Israel withdrew ground forces from the Gaza Strip on Tuesday and started a 72-hour ceasefire with Hamas mediated by Egypt as a first step towards negotiations on a more enduring end to the month-old war.
Minutes before the truce began at 8 a.m. (0500 GMT), Hamas launched a salvo of rockets, calling them revenge for Israel's "massacres". Israel's anti-missile system shot down one rocket over Jerusalem, police said. Another hit a house in a town near Bethlehem in the occupied West Bank. There were no casualties.
Israeli armour and infantry left Gaza ahead of the truce, with a military spokesman saying their main goal of destroying cross-border infiltration tunnels dug by Islamist militants had been completed. "Mission accomplished," the military tweeted.
Troops and tanks will be "redeployed in defensive positions outside the Gaza Strip and we will maintain those defensive positions", spokesman Lieutenant-Colonel Peter Lerner said, reflecting Israeli readiness to resume fighting if attacked.
Sami Abu Zuhri, a spokesman for the Islamist Hamas faction that rules Gaza, said Israel's offensive in the densely populated, coastal enclave was a "100 percent failure".
Israel sent officials to join talks in Cairo to cement a longer-term deal during the course of the truce. Hamas and Islamic Jihad also dispatched representatives from Gaza.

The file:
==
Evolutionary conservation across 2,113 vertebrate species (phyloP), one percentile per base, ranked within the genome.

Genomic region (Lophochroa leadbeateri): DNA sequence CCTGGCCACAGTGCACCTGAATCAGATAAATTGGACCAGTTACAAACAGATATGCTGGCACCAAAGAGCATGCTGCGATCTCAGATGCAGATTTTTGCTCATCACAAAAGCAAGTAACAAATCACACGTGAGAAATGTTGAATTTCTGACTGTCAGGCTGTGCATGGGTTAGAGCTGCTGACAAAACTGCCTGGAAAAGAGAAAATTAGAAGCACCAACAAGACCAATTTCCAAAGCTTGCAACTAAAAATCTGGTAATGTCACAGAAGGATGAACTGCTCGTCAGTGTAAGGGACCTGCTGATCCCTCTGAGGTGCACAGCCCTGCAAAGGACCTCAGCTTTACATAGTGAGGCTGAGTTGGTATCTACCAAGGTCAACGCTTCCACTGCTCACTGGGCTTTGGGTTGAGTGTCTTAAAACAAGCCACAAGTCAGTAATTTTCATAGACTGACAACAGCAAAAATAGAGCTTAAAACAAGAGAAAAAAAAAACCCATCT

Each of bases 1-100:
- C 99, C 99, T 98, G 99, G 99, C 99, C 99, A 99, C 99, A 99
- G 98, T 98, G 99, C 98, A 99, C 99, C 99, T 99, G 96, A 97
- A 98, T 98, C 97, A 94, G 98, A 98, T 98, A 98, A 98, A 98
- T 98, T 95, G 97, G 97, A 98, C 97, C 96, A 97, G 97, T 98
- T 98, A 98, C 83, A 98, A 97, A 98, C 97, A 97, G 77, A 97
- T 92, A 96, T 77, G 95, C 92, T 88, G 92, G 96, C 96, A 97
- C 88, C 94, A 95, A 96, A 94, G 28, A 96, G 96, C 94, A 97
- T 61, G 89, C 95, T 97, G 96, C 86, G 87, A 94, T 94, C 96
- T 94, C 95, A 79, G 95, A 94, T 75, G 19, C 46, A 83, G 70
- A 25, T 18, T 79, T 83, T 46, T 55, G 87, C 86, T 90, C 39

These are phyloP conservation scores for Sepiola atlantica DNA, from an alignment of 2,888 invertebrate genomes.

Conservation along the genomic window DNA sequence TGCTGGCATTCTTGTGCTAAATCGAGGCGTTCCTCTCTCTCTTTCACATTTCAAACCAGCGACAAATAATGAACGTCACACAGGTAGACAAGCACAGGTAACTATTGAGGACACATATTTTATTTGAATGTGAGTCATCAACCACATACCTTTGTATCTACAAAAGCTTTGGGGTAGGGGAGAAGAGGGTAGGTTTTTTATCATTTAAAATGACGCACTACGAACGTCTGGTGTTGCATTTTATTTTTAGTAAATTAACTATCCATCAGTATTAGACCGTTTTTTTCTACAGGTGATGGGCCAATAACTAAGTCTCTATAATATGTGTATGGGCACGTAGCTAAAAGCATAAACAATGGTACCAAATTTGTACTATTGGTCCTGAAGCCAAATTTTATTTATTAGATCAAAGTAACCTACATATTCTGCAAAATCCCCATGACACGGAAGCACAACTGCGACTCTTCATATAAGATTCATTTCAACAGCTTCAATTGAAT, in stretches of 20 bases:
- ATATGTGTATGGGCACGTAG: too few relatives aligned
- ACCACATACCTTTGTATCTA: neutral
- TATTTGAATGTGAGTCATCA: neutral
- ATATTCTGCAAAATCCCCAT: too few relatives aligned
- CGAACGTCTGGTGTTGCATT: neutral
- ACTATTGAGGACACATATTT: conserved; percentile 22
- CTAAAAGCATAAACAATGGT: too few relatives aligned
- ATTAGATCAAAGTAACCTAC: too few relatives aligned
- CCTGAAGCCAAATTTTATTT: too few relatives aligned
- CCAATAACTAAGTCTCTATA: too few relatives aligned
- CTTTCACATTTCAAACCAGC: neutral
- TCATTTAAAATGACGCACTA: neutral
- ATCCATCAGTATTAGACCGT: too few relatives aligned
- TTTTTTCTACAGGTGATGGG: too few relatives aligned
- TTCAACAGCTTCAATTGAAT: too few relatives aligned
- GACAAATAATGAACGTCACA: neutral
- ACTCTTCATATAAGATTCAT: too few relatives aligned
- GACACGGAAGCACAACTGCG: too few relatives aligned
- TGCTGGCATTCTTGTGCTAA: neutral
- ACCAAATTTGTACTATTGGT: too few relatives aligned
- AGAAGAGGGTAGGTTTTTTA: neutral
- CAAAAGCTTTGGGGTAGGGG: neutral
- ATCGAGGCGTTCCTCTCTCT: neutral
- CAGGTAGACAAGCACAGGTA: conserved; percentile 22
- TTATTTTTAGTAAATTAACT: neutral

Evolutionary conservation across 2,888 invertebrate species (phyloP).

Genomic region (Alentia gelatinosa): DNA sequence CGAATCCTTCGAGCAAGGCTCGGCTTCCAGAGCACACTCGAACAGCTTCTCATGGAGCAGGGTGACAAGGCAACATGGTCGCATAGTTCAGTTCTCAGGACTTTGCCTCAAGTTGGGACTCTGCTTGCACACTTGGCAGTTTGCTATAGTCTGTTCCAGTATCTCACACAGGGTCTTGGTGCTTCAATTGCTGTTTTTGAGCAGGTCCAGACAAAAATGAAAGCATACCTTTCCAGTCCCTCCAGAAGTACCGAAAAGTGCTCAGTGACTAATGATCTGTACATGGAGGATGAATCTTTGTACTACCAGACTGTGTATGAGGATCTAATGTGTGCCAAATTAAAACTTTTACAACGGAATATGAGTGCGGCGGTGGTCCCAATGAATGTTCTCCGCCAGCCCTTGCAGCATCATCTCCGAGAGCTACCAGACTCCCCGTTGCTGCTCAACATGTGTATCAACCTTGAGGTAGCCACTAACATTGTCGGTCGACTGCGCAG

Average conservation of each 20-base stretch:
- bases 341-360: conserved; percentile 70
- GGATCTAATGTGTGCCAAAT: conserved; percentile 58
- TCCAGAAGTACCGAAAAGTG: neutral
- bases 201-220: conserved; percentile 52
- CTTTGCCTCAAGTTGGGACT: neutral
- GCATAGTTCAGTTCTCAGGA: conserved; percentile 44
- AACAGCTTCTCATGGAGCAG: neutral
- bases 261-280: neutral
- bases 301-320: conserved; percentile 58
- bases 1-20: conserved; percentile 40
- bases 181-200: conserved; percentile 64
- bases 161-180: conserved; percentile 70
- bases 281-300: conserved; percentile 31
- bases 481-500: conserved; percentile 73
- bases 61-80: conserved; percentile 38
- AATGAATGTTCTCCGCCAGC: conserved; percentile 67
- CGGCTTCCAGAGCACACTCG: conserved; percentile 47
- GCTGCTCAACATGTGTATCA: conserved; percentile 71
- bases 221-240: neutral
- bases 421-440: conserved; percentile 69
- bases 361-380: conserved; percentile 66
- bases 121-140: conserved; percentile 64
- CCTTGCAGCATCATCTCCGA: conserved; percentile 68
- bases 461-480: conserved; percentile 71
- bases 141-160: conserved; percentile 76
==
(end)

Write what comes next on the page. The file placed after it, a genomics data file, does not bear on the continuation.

Israeli Prime Minister Benjamin Netanyahu convened his decision-making security cabinet to discuss the aftermath of the fighting, officials said.
In Gaza, where some half-million people have been displaced by a month of bloodshed, some residents, carrying mattresses and with children in tow, left U.N. shelters to trek back to neighbourhoods where whole blocks have been destroyed by Israeli shelling and the smell of decomposing bodies fills the air.
Sitting on a pile of debris on the edge of the northern town of Beit Lahiya, Zuhair Hjaila, a 33-year-old father of four, said he had lost his house and his supermarket.
"This is complete destruction," he said. "I never thought I would come back to find an earthquake zone."
Visiting International Red Cross President Peter Maurer, responding to local criticism that his organisation was late in helping some victims, said "we were insufficiently able to bridge the gap between our willingness to protect them and our ability to do so".
The head of Israel's southern command reassured residents who had fled southern Israeli towns when fighting erupted that it was safe to return home, though some remained unconvinced the threat of attack tunnels and rockets from Gaza had been wiped out.